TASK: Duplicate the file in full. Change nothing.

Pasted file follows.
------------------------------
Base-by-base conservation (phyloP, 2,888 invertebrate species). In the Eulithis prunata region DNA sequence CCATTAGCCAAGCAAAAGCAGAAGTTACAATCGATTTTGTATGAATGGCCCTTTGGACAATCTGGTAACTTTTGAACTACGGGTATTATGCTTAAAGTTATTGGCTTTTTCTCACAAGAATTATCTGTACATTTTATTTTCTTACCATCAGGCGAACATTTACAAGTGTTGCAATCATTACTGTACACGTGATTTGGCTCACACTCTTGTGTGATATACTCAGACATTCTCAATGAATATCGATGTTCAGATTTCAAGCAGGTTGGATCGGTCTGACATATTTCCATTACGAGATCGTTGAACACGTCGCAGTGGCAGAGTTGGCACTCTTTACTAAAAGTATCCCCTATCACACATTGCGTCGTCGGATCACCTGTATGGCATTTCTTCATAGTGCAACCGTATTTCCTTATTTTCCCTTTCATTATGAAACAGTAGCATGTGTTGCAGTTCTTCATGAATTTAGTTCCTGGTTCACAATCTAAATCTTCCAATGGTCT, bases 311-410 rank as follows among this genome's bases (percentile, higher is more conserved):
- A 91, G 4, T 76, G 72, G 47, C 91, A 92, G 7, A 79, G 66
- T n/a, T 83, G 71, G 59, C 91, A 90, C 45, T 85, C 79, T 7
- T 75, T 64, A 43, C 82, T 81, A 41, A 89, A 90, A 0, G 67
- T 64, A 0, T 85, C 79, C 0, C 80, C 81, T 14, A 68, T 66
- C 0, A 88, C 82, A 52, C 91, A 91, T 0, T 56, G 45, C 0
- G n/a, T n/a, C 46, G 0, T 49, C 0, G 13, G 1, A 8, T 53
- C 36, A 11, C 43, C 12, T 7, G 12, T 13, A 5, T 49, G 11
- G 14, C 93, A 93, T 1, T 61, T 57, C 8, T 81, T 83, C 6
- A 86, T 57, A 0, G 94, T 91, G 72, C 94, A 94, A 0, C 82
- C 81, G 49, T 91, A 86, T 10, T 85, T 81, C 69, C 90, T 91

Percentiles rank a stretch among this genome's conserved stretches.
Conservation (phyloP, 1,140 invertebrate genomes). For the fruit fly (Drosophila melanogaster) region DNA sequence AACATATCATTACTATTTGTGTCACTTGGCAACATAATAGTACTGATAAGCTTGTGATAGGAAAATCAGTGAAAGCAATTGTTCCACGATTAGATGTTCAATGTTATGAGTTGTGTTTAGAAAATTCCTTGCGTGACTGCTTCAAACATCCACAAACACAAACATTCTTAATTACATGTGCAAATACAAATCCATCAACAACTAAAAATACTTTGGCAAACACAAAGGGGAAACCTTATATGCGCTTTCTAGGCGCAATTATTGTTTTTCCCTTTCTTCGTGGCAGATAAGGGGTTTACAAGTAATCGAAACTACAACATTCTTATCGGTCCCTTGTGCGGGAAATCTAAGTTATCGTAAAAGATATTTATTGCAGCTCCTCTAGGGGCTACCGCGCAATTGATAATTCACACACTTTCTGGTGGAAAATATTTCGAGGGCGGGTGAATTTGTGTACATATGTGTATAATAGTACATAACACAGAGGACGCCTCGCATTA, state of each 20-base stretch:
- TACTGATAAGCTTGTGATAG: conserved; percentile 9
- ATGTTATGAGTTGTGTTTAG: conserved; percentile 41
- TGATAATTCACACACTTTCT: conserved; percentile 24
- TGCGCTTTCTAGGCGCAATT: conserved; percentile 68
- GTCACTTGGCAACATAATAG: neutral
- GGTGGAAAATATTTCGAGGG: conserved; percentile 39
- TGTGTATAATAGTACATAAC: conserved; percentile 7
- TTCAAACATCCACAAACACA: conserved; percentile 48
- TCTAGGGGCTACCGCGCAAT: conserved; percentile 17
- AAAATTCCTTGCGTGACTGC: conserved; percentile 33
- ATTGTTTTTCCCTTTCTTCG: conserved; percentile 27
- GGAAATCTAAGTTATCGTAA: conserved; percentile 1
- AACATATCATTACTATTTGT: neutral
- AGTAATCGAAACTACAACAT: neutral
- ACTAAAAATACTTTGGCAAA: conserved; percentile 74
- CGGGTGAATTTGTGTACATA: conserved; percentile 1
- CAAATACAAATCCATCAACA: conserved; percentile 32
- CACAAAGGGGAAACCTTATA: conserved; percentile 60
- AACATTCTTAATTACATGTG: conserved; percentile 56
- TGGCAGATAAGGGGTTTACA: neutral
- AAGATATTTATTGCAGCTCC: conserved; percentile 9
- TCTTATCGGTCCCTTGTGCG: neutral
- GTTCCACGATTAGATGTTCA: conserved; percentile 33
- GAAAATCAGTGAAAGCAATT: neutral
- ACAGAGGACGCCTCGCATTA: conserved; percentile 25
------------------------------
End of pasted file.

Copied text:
Base-by-base conservation (phyloP, 2,888 invertebrate species). In the Eulithis prunata region DNA sequence CCATTAGCCAAGCAAAAGCAGAAGTTACAATCGATTTTGTATGAATGGCCCTTTGGACAATCTGGTAACTTTTGAACTACGGGTATTATGCTTAAAGTTATTGGCTTTTTCTCACAAGAATTATCTGTACATTTTATTTTCTTACCATCAGGCGAACATTTACAAGTGTTGCAATCATTACTGTACACGTGATTTGGCTCACACTCTTGTGTGATATACTCAGACATTCTCAATGAATATCGATGTTCAGATTTCAAGCAGGTTGGATCGGTCTGACATATTTCCATTACGAGATCGTTGAACACGTCGCAGTGGCAGAGTTGGCACTCTTTACTAAAAGTATCCCCTATCACACATTGCGTCGTCGGATCACCTGTATGGCATTTCTTCATAGTGCAACCGTATTTCCTTATTTTCCCTTTCATTATGAAACAGTAGCATGTGTTGCAGTTCTTCATGAATTTAGTTCCTGGTTCACAATCTAAATCTTCCAATGGTCT, bases 311-410 rank as follows among this genome's bases (percentile, higher is more conserved):
- A 91, G 4, T 76, G 72, G 47, C 91, A 92, G 7, A 79, G 66
- T n/a, T 83, G 71, G 59, C 91, A 90, C 45, T 85, C 79, T 7
- T 75, T 64, A 43, C 82, T 81, A 41, A 89, A 90, A 0, G 67
- T 64, A 0, T 85, C 79, C 0, C 80, C 81, T 14, A 68, T 66
- C 0, A 88, C 82, A 52, C 91, A 91, T 0, T 56, G 45, C 0
- G n/a, T n/a, C 46, G 0, T 49, C 0, G 13, G 1, A 8, T 53
- C 36, A 11, C 43, C 12, T 7, G 12, T 13, A 5, T 49, G 11
- G 14, C 93, A 93, T 1, T 61, T 57, C 8, T 81, T 83, C 6
- A 86, T 57, A 0, G 94, T 91, G 72, C 94, A 94, A 0, C 82
- C 81, G 49, T 91, A 86, T 10, T 85, T 81, C 69, C 90, T 91

Percentiles rank a stretch among this genome's conserved stretches.
Conservation (phyloP, 1,140 invertebrate genomes). For the fruit fly (Drosophila melanogaster) region DNA sequence AACATATCATTACTATTTGTGTCACTTGGCAACATAATAGTACTGATAAGCTTGTGATAGGAAAATCAGTGAAAGCAATTGTTCCACGATTAGATGTTCAATGTTATGAGTTGTGTTTAGAAAATTCCTTGCGTGACTGCTTCAAACATCCACAAACACAAACATTCTTAATTACATGTGCAAATACAAATCCATCAACAACTAAAAATACTTTGGCAAACACAAAGGGGAAACCTTATATGCGCTTTCTAGGCGCAATTATTGTTTTTCCCTTTCTTCGTGGCAGATAAGGGGTTTACAAGTAATCGAAACTACAACATTCTTATCGGTCCCTTGTGCGGGAAATCTAAGTTATCGTAAAAGATATTTATTGCAGCTCCTCTAGGGGCTACCGCGCAATTGATAATTCACACACTTTCTGGTGGAAAATATTTCGAGGGCGGGTGAATTTGTGTACATATGTGTATAATAGTACATAACACAGAGGACGCCTCGCATTA, state of each 20-base stretch:
- TACTGATAAGCTTGTGATAG: conserved; percentile 9
- ATGTTATGAGTTGTGTTTAG: conserved; percentile 41
- TGATAATTCACACACTTTCT: conserved; percentile 24
- TGCGCTTTCTAGGCGCAATT: conserved; percentile 68
- GTCACTTGGCAACATAATAG: neutral
- GGTGGAAAATATTTCGAGGG: conserved; percentile 39
- TGTGTATAATAGTACATAAC: conserved; percentile 7
- TTCAAACATCCACAAACACA: conserved; percentile 48
- TCTAGGGGCTACCGCGCAAT: conserved; percentile 17
- AAAATTCCTTGCGTGACTGC: conserved; percentile 33
- ATTGTTTTTCCCTTTCTTCG: conserved; percentile 27
- GGAAATCTAAGTTATCGTAA: conserved; percentile 1
- AACATATCATTACTATTTGT: neutral
- AGTAATCGAAACTACAACAT: neutral
- ACTAAAAATACTTTGGCAAA: conserved; percentile 74
- CGGGTGAATTTGTGTACATA: conserved; percentile 1
- CAAATACAAATCCATCAACA: conserved; percentile 32
- CACAAAGGGGAAACCTTATA: conserved; percentile 60
- AACATTCTTAATTACATGTG: conserved; percentile 56
- TGGCAGATAAGGGGTTTACA: neutral
- AAGATATTTATTGCAGCTCC: conserved; percentile 9
- TCTTATCGGTCCCTTGTGCG: neutral
- GTTCCACGATTAGATGTTCA: conserved; percentile 33
- GAAAATCAGTGAAAGCAATT: neutral
- ACAGAGGACGCCTCGCATTA: conserved; percentile 25